03847A_14193: Watergate: Affidavits

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[Margin]Demonstration by 100 students at hy WVa where Mrs Cox announced

AFFIDAVIT

The undersigned being first duly sworn, deposes and states:

(1) That he served during the last Presidential campaign as an advance aide to President Richard M. Nixon and to members of the First Family.

(2) That on October 24, 1972, he was the advanceman for Tricia Nixon Cox in connection with her participation in a dedication ceremony for the Department of Transportation Personal Rapid Transit System in Morgantown, West Virginia.

(3) That preceding and during the dedication ceremonies, a number of student demonstrators, estimated to be approximately 100 in number, attempted to disrupt the ceremony through chanting and catcalling during the progress of various speeches.

(4) That the organization sponsoring the demonstration was identified as the Coalition to Stop the Re-Election of President Nixon. An article announcing the demonstration appeared in the University of West Virginia Campus newspaper the day preceeding the dedication. See attached.

[signature of "Howard F. Roycroft"] Howard F. Roycroft

Subscribed and sworn to before me this 4th day of [handwritten]October[handwritten end], 1973

[signature of "Elizabeth A. Baldwin"] Notary Public in and for the [crossed out "State of"] [handwritten]Disctirct of Columbia[handwritten end] [crossed out "in"] My commission expires [handwritten] June 14, 197[?][handwritten end]

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[Margin] 9 dele die [&?] a-[? ]of Washington D.C.

AFFIDAVIT

I, Richhard M. Cohen, do hereby swear and depose that:

I presently reside at 647 East Capitol Street, Washington, D.C. and am presently employed at The American Broadcasting Company. In August 1972, I decided that I would join the McGovern for President campaign in early September 1972. In August 1972, I had a meeting with Ted Van Dyk with regard to a possible position in the McGovern campaign. At that meeting, Van Dyk suggested that I might undertake a project involving traveling on the President's or Vice President's campaign planes so that I might have ready access to all events occuring on or off the planes. The primary purpose of the project was to convey information from public statements rapidly to McGovern Headquarters, and a secondary function would be to relate embarassing incidents which mmight occur on the planes. Van Dyk further explained that there were other things that I might do for the campaign, suchh as field organizing or speech research. I agreed to do the project because I saw it as an opportunity to combine an active committment to the McGovern candidacy with a chance to publish some articles about the campaign. I had a backround of writing a column for The New Democrat, a reform-minded magazine of Democratic politics. Van Dyk and I tentatively agreed on a salary of $150 per week plus expenses, hopefully to be paid by somebody independently of the campaign. We projected the cost of the project at $10,000. That figure, however, was a rough estimate, and the project was never carried far enough to refine that figure.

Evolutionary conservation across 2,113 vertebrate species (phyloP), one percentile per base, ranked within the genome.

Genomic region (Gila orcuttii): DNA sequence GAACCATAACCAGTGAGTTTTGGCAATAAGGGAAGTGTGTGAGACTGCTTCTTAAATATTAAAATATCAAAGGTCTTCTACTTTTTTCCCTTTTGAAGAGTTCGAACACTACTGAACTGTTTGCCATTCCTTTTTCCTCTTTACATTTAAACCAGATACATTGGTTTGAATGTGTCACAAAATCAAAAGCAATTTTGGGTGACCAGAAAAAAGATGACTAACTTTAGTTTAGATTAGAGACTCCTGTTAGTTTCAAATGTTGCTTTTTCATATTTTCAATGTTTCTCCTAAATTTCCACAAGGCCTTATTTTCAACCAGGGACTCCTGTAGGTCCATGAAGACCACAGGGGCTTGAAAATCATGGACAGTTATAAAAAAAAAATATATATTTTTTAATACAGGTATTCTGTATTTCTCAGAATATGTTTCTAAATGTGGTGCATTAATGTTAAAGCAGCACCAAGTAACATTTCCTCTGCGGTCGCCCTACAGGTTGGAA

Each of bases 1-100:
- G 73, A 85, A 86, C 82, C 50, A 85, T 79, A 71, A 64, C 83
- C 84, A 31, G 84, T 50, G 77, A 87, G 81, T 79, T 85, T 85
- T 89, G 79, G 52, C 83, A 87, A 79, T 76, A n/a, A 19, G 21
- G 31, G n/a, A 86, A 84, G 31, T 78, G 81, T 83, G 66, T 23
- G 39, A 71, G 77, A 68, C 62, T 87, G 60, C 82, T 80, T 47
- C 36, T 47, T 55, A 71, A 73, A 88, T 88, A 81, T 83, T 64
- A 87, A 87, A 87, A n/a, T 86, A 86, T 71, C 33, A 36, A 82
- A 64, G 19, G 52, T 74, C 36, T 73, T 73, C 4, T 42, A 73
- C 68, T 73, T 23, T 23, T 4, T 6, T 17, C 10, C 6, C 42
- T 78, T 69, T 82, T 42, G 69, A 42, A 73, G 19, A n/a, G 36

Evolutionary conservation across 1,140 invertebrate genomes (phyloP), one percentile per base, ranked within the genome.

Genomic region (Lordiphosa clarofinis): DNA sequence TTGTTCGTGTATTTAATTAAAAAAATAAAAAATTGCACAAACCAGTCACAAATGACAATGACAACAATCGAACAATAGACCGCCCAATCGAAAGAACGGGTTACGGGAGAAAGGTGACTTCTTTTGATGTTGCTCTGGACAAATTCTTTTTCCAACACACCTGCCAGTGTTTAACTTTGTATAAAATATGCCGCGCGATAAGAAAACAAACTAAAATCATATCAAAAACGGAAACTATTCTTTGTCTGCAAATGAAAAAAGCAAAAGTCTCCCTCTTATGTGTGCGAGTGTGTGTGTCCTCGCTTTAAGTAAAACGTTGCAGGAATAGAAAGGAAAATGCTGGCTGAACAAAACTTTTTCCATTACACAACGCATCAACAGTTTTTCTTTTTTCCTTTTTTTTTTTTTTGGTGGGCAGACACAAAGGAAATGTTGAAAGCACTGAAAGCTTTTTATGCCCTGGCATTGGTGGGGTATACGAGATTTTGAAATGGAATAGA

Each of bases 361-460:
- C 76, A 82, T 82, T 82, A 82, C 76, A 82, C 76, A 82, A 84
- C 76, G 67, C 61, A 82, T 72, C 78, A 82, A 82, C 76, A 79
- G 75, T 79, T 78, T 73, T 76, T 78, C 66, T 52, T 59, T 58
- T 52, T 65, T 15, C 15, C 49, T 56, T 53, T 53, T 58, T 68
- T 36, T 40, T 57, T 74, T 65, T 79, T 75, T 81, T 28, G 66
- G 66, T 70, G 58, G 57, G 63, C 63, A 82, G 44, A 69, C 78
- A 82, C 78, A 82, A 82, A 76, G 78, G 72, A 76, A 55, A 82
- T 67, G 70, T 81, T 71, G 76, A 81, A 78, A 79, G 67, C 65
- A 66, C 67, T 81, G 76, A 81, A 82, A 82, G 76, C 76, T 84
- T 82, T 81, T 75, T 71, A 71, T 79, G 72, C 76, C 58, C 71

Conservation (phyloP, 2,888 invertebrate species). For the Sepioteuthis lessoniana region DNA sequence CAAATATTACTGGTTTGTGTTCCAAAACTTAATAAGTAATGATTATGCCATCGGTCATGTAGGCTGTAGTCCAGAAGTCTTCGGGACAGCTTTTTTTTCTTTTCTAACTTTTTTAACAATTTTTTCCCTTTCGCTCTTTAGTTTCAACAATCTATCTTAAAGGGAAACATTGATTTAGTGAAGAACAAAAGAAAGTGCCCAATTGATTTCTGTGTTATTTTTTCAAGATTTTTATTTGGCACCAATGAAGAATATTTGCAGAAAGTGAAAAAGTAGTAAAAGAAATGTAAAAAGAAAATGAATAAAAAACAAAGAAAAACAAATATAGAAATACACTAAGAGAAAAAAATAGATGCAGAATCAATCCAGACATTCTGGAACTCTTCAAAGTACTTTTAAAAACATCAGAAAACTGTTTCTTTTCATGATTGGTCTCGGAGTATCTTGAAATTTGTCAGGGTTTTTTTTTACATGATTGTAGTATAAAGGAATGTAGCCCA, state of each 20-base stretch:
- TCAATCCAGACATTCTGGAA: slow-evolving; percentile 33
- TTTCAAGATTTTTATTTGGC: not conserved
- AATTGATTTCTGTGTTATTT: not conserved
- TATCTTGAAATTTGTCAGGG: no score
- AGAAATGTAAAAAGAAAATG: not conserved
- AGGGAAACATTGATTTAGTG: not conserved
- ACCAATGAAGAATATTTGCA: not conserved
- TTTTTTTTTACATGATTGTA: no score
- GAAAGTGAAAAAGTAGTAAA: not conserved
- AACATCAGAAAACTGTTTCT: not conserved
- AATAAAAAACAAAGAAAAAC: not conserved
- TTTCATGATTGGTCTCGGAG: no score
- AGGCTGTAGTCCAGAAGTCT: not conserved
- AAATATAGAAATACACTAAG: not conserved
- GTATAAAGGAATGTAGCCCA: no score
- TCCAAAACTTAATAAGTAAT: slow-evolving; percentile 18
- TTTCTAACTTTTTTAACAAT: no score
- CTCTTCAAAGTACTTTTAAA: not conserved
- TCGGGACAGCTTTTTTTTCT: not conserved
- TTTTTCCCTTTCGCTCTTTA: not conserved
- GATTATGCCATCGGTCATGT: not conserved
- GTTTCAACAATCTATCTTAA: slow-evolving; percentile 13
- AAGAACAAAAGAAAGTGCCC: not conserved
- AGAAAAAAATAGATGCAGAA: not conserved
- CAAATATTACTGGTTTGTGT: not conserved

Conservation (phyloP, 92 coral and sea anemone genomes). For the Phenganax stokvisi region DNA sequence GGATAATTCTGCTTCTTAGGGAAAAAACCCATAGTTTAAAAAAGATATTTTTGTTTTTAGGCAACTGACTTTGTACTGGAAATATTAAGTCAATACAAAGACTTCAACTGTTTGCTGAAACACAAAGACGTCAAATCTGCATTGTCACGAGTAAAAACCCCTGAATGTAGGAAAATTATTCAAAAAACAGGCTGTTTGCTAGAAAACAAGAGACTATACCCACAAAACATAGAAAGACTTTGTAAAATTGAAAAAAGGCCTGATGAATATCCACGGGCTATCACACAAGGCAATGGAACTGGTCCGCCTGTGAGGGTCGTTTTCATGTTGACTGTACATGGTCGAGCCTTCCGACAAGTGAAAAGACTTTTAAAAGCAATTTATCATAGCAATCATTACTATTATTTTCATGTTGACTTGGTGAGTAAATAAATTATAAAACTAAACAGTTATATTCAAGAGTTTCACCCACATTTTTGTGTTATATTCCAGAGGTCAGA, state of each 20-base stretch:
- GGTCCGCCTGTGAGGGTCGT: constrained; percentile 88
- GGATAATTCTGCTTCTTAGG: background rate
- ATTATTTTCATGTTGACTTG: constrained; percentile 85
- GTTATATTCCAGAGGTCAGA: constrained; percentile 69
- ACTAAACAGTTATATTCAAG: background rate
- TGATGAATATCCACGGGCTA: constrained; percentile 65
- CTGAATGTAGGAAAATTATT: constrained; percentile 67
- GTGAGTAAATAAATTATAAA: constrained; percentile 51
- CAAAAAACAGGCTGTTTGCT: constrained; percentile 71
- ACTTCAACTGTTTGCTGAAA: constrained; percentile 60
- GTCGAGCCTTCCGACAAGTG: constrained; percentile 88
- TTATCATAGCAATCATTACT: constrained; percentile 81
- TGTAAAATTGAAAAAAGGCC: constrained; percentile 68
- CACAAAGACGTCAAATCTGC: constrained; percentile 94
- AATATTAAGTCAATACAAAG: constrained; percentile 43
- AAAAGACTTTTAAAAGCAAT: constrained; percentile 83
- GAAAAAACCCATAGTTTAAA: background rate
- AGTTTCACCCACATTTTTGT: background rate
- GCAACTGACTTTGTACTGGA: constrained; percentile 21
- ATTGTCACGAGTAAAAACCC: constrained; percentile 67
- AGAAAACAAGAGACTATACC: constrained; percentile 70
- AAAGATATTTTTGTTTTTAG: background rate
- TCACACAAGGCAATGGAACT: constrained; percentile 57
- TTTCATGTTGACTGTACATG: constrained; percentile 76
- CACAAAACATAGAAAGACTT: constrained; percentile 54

It was clear from the beginning that I was to seek legitimate credentials on my own, and I would be free to write anything and for anybody that I saw fit. At no time did we even discuss using phony credentials or a false cover story to gain access to the Nixon and Agnew campaign planes.

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-2-

Van Dyk and I discussed the project on several occasions, and I also discussed it with Henry Kimelman. Van Dyk was in favor of the project, and I was informed that Frank Mankiewicz, too, gave his approval. Of that, I have no first-hand knowledge. Kimelman was opposed primarily because he felt that it represented a waste of McGovern campaign funds. At one meeting, Van Dyk told me that one of the reasons for undertaking the project was that the Humphrey people had done it successfully against Nixon in 1968.

After my meetings with Van Dyk, I independently sought to obtain legitimate press credentials. I met with a senior editor of a large publishing house and was told that my book proposal was an interesting one and that he would welcome a manuscript, but that no "advance" would be possible. I then went to see Gloria Steinem, editor of Ms. magazine. I suggested to her a number of topics for articles and she indicated her interest. I was issued a letter stating that I was authorized to cover the Nixon-Agnew campaigns on behalf of Ms. I would like to state that at no time, to my knowledge, did Ms. Steinem have any knowledge of the McGovern connection. I later filled the credential with the appropriate press officers at the White House and the Executive Office Building.

During that approximate time, I visted with Stewart Mott to discuss his possible role in financing this operation. Mott indicated that he was skeptical about it, but stated that he would fund it if it were importat to Mankiewicz, Van Dyk and Kimelman. He did add, though, that he would subtract the expenditure from his total contribution to the McGovern campaign. I believe that he discussed this wit Henry Kimelman by telephone on more than one occasion. The whole idea was quashed long before the resolution of financial arrangements.

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